anonymous
  • anonymous
simplify this for a medal: 2x/3x+3 - 2/x+5
Mathematics
  • Stacey Warren - Expert brainly.com
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jamiebookeater
  • jamiebookeater
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anonymous
  • anonymous
\[\frac{2x}{3x+3} = \frac{-2}{x+5}\] is that the question?
anonymous
  • anonymous
no there is a subtraction sign in the middle instead of the equal sign, and the two is positive
anonymous
  • anonymous
OK, the answer should be \[x ^{2} + 2x + 3\] @Luis_Rivera can you please double check my work?

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anonymous
  • anonymous
how did you get that?
anonymous
  • anonymous
or @amistre64 could you check when you're free?
amistre64
  • amistre64
\[\frac{2x}{3x+3} - \frac{2}{x+5}\] \[\frac{2x(x+5)}{3x+3} - \frac{2(3x+3)}{x+5}\] \[\frac{2x(x+5)-2(3x+3)}{(3x+3)(x+5)}\] \[\frac{2x^2+10x-6x-6}{(3x+3)(x+5)}\] \[\frac{2x^2+4x-6}{(3x+3)(x+5)}\] \[\frac{(x+6/2)(x-2/2)}{(3x+3)(x+5)}\] \[\frac{2(x+3)(x-1)}{3(x+1)(x+5)}\]whatd i miss anything?
amistre64
  • amistre64
http://www.wolframalpha.com/input/?i=+2x%2F%283x%2B3%29+-+2%2F%28x%2B5%29 if thats what you gave us, thats what we get :/
anonymous
  • anonymous
I'm not sure if i simplified it right, but i went from: \[\frac{2x}{3x+3} - \frac{2}{x+5}\] then you multiply each part by each denominator to cancel out each denominator: \[3x + 3 \times \frac{2x}{3x+3} - \frac{2}{x+5} \times 3x+3\] \[\rightarrow 2x - \frac{2}{x+5}\times 3x + 3\] \[x + 5 \times 2x - x + 5 \times \frac{2}{x+5} \times 3x + 3 = 2x(x+5) - 2(3x + 3)\] \[\rightarrow 2x ^{2}+10x - 6x + 6 \rightarrow 2x ^{2}+4x+6\] Did i do it right? and now we simplify by dividing by 2???
anonymous
  • anonymous
@amistre how did you get \[\frac{(x+6/2)(x-2/2)}{3x+3)(x+5)}\] ? Can you please explain, sorry.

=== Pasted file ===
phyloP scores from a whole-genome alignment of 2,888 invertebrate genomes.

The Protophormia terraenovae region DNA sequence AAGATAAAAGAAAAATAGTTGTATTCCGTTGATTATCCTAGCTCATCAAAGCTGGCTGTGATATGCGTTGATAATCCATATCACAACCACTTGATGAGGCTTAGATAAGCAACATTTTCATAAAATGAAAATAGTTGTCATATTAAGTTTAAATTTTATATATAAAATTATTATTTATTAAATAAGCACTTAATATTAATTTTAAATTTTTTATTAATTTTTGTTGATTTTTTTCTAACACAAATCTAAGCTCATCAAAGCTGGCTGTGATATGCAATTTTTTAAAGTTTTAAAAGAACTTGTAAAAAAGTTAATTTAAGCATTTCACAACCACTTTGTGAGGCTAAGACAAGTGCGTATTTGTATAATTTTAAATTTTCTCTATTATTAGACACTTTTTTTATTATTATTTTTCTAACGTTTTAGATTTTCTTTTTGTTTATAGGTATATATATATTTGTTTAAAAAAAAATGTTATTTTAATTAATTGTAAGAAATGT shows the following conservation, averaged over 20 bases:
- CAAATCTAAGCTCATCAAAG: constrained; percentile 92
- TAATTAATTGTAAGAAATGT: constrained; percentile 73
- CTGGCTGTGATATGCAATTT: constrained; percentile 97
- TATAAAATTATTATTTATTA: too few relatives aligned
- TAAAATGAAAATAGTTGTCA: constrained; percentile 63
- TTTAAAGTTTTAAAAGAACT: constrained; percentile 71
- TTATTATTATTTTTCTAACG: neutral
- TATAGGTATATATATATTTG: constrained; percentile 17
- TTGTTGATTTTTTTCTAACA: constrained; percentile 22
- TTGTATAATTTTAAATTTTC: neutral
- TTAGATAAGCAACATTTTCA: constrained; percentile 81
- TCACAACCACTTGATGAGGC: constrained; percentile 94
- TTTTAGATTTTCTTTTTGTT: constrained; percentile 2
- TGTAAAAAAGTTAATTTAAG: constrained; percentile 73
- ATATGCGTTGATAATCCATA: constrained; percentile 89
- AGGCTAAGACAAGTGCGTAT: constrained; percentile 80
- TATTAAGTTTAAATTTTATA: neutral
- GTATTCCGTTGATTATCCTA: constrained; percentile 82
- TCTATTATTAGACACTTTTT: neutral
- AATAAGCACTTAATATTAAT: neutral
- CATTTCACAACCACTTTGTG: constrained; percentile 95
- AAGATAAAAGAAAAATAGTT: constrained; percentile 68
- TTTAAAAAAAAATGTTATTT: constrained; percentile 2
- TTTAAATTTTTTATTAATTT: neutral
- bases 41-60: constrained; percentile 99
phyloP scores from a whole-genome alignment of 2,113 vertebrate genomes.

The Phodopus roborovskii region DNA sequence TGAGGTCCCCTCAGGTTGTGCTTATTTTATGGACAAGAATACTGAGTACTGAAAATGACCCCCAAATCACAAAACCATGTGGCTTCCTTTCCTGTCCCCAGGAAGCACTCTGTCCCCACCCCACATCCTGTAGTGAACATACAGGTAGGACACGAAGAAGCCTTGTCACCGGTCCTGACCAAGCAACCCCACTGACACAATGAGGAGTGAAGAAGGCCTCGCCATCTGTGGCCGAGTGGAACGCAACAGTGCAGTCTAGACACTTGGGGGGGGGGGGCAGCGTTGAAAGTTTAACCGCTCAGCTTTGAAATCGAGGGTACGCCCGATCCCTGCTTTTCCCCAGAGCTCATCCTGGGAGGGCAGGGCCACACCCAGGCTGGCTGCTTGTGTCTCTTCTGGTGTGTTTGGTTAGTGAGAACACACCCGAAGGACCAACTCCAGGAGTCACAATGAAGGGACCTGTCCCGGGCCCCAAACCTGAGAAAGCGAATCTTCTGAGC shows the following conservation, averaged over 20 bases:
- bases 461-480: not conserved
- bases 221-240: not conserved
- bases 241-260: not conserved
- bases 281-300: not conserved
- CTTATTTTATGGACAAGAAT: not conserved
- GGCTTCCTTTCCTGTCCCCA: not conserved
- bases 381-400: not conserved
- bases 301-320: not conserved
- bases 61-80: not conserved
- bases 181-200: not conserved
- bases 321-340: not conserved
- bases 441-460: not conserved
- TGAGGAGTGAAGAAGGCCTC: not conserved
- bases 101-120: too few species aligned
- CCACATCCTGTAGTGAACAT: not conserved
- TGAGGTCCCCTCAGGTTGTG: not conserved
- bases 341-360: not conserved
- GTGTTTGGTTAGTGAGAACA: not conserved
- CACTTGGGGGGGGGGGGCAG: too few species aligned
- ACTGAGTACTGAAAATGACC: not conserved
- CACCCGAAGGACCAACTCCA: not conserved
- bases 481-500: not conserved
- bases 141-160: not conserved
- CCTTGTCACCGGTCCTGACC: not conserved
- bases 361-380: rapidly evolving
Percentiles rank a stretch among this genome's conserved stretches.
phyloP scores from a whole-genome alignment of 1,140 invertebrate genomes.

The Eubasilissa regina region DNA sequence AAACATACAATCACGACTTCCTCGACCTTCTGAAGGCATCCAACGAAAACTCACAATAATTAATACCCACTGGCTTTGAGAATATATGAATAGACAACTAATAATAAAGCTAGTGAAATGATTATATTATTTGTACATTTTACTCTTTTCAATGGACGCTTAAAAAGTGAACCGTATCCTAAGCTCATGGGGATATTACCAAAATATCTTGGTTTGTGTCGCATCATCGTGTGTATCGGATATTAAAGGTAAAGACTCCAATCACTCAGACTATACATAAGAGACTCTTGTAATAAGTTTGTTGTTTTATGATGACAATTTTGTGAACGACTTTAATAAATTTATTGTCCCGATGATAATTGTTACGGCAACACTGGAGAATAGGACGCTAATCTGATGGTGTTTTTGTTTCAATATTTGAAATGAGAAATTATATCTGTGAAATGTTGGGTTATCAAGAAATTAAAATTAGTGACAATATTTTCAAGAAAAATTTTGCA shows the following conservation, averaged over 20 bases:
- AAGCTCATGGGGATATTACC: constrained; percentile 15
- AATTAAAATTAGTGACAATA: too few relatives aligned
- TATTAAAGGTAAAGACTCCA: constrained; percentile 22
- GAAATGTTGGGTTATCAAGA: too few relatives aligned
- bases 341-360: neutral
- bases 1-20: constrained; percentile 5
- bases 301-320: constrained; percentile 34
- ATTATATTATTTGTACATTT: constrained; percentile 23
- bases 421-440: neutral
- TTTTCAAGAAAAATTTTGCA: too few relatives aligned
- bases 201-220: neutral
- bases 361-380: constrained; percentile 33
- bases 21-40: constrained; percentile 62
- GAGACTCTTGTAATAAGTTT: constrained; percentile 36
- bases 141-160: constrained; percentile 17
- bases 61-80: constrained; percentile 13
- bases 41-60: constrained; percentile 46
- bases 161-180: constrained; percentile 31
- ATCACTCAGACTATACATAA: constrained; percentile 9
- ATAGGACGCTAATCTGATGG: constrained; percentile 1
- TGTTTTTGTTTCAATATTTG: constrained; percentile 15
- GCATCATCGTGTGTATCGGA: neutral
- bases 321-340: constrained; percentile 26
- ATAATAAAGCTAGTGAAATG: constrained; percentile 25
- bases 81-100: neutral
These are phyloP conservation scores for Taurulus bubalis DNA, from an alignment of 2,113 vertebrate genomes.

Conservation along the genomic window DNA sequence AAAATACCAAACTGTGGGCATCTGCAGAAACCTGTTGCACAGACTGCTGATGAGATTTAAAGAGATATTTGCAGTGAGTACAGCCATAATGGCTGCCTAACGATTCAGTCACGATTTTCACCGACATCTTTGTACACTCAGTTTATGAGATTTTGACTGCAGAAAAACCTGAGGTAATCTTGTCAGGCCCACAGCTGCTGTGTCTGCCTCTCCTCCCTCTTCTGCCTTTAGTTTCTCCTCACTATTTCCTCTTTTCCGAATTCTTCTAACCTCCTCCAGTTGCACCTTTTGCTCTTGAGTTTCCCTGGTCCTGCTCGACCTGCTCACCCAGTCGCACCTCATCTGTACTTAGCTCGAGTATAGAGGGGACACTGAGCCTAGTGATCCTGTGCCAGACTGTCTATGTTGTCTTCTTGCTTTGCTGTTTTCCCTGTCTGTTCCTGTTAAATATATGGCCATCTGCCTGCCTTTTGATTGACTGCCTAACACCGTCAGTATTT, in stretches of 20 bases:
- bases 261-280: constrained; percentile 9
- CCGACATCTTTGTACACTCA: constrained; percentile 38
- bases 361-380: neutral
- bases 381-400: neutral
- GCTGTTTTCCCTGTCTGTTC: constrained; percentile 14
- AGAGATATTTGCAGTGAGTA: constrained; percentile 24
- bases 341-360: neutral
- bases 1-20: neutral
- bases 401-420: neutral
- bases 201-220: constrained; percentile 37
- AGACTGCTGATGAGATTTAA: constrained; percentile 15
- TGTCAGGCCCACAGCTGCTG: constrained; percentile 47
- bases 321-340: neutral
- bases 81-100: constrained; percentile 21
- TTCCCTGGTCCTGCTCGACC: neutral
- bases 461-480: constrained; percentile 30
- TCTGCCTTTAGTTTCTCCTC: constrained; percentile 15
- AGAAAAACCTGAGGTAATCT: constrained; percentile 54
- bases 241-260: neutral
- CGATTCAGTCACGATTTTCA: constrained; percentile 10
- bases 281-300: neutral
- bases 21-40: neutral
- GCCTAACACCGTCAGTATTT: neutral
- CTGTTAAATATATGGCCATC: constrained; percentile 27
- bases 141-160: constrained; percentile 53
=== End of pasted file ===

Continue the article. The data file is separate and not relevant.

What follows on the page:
amistre64
  • amistre64
thats just a method i use to factor a trinomial. Ideally i should have factored out the 2 first but since i didnt i was lead to a result that was off by a factor of 2. So i adjusted for that on the next step. but given that ax^2 +bx + c has no common factors; and that it will factor into something real; i simple set it up as (x+ /a) (x+ /a) then i multiply the first to the last, ac, and factor that to sum up to the middle term b; say ac = mn, such that m+n = b. I then insert m and n into my setup (x+ m/a) (x+ n/a) form there i reduce the fraction to simpliest form and if there still remains a denominator i stick it in front: (x+ p) (x+ q/r) --> (x+ p) (rx+ q)
anonymous
  • anonymous
hey thanks a lot for explaining, i really appreciate it
amistre64
  • amistre64
yep; i think i see where your setup went wrong at; its ini your attempt to "clear" the fractions. take for example some numbers we can see:\[\frac{3}{4}-\frac13\] we know this should equal:\[\frac34\frac33-\frac13\frac44=\frac5{12}\] your method is actually changeing the values since you are not multiplying by a useful for of "1". \[\frac34\frac41-\frac13\frac31=3-1 = 2\] \[2\ne\frac{5}{12}\]
anonymous
  • anonymous
So multiplying by the denominator to clear them like i tried to do, does that only work for when it's an equation? when the minus sign is an equal sign otherwise i have to treat these like fractions, right?
amistre64
  • amistre64
correct.
anonymous
  • anonymous
Thank you! :)

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